The raucous party is close to over in the once red-hot housing market, as several home builders reported a huge drop in their most recent quarterly sales reports.
Shares of several major U.S. home builders fell this week after the National Association of Realtors said sales of existing U.S. homes, often seen as a precursor to new home sales, fell by 4.1 percent in July from June to their lowest level since January 2004.
The decline in the housing market seems to be regional in nature, with some markets still seeing slow-but-steady growth. But demand for new homes in several of the largest markets for home builders on the East Coast and in California has plummeted.
Following is a summary of reports from a few of the nation’s largest publicly traded home builders.
Toll Brothers, Horsham, Pa., said its fiscal third-quarter profit fell by 19 percent to $174.6 million, compared with last year’s third-quarter record of $215.5 million. Sales for the fiscal third quarter were $1.53 billion compared to $1.55 billion for the same period in 2005. Toll Brothers forecast home deliveries would range from 7,000 to 8,000 in fiscal 2007 at an average price of $635,000 to $645,000.
Robert Toll, the company’s chairman and CEO, said, “The continuing malaise in the housing market, we believe, is the result of an oversupply of inventory and a decline in confidence. The speculative buyers of 2004 and 2005 are now sellers; builders that built speculative homes are trying to move them by offering large incentives and discounts; and some anxious buyers are canceling contracts for homes already being built.”
Toll said once the current oversupply of homes is absorbed and buyers become confident that home prices have stabilized, “The market will return to firm footing.”
Pulte Homes, Bloomfield Hills, Mich., said income for the second quarter ended June 30 declined 20 percent to $243.9 million, compared with $305.2 million for the prior year second quarter. Consolidated revenues for the quarter were $3.4 billion, an increase of 3 percent over prior year revenues of $3.3 billion. “Our second-quarter results reflect the changing dynamics being experienced in the home-building industry,” said Richard Dugas Jr., president and CEO of Pulte Homes.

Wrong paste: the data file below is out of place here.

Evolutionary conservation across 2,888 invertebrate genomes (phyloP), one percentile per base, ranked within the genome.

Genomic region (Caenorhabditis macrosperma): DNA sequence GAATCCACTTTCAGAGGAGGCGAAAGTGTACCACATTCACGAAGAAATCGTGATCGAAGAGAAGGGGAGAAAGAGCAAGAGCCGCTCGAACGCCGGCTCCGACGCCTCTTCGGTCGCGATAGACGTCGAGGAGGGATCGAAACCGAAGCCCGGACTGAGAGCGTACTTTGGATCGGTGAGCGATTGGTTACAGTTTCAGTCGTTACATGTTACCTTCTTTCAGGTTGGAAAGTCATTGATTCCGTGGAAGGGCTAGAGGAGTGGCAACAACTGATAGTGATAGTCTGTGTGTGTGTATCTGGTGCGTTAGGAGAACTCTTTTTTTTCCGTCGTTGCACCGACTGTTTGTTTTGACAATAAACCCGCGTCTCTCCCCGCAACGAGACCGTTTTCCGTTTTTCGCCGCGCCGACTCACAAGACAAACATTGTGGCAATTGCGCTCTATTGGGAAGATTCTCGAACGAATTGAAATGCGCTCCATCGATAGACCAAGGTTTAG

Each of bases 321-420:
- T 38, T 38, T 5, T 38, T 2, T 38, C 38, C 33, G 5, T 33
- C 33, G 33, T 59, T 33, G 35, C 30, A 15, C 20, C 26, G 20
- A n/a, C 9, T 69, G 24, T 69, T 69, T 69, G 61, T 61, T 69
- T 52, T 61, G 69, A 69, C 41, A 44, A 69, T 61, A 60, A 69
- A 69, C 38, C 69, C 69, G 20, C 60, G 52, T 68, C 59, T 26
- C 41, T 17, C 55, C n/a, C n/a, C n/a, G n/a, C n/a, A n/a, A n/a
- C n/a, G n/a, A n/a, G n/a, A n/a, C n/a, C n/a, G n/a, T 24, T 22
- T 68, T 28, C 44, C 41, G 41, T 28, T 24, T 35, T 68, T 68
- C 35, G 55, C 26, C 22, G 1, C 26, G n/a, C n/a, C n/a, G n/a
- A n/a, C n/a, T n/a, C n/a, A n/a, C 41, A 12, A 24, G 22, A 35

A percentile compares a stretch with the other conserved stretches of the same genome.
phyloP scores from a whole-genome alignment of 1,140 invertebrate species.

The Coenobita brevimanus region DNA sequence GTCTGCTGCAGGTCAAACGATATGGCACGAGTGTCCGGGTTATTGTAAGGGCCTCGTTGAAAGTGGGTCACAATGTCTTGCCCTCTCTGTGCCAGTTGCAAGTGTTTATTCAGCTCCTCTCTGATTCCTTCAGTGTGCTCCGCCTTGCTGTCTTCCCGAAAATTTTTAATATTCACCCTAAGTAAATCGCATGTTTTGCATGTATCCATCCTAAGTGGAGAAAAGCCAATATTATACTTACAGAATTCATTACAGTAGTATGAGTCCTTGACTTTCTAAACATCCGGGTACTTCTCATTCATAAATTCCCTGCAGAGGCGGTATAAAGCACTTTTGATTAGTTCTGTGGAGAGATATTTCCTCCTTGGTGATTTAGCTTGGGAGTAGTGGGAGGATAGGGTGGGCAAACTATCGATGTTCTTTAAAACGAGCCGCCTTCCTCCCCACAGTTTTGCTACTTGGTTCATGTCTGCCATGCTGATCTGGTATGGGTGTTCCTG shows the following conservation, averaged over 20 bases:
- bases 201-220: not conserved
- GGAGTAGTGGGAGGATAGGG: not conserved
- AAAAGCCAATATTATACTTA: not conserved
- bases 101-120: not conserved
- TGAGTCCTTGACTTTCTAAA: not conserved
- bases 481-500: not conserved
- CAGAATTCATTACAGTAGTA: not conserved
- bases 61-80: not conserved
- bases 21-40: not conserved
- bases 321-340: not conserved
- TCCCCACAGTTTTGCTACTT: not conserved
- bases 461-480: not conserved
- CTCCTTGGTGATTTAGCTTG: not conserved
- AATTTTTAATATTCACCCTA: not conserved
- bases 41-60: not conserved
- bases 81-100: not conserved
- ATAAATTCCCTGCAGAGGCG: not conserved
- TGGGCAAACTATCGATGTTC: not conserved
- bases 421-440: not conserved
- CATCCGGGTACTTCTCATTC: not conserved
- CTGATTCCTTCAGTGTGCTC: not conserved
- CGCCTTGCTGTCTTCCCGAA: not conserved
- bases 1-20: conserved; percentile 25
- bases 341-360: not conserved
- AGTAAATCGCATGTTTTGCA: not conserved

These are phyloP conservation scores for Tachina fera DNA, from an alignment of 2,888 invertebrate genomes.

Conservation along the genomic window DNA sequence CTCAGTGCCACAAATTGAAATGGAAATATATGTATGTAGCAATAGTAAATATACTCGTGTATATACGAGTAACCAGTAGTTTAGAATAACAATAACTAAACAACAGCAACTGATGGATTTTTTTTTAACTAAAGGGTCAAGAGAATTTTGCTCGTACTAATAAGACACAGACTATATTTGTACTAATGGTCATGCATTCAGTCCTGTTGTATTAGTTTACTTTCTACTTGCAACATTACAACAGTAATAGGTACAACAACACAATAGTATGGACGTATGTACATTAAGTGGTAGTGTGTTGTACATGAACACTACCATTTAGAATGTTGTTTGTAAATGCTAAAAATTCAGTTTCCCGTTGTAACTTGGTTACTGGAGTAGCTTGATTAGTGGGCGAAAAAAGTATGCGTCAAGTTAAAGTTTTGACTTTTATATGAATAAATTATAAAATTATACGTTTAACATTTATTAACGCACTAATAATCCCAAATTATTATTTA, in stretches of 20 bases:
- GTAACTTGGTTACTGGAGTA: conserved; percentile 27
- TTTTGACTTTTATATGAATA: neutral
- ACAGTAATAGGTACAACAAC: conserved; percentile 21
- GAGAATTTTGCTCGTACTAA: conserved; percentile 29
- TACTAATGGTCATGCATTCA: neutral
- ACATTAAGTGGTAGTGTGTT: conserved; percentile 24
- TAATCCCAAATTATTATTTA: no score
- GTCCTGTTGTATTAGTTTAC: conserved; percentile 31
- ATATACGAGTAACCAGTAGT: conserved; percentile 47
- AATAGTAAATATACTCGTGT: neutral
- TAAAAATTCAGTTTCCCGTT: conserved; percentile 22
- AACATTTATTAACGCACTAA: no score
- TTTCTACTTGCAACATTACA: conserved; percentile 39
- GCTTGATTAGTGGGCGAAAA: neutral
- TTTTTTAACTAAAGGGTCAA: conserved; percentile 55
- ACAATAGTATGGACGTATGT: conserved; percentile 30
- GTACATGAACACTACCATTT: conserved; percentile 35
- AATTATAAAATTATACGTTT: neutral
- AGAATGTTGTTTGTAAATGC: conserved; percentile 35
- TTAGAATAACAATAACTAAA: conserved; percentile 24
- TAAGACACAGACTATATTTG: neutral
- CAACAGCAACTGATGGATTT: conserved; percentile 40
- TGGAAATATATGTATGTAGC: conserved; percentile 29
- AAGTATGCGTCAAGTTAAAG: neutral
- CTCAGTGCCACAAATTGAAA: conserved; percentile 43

Net new home orders for the quarter were 9,455 homes, valued at $3.1 billion, which represent declines of 30 percent and 29 percent, respectively, from prior year second-quarter results.
DR Horton Inc., Fort Worth, Texas, reported net income for the quarter ended June 30, of $292.8 million, compared with $371.7 million for the same quarter of fiscal year 2005. Consolidated revenue for the quarter increased 9 percent to $3.7 billion, from $3.4 billion in the same quarter of fiscal year 2005. Homes closed in the quarter increased 9 percent to 13,377 homes from 12,269 homes in the year-ago quarter.
Donald R. Horton, the company’s chairman of the board, said, “As we indicated when we reported our net sales orders last week, the current home sales environment is characterized by an increase in both existing and new homes available for sale, higher than normal cancellation rates and an increase in the use of sales incentives in many of our markets.”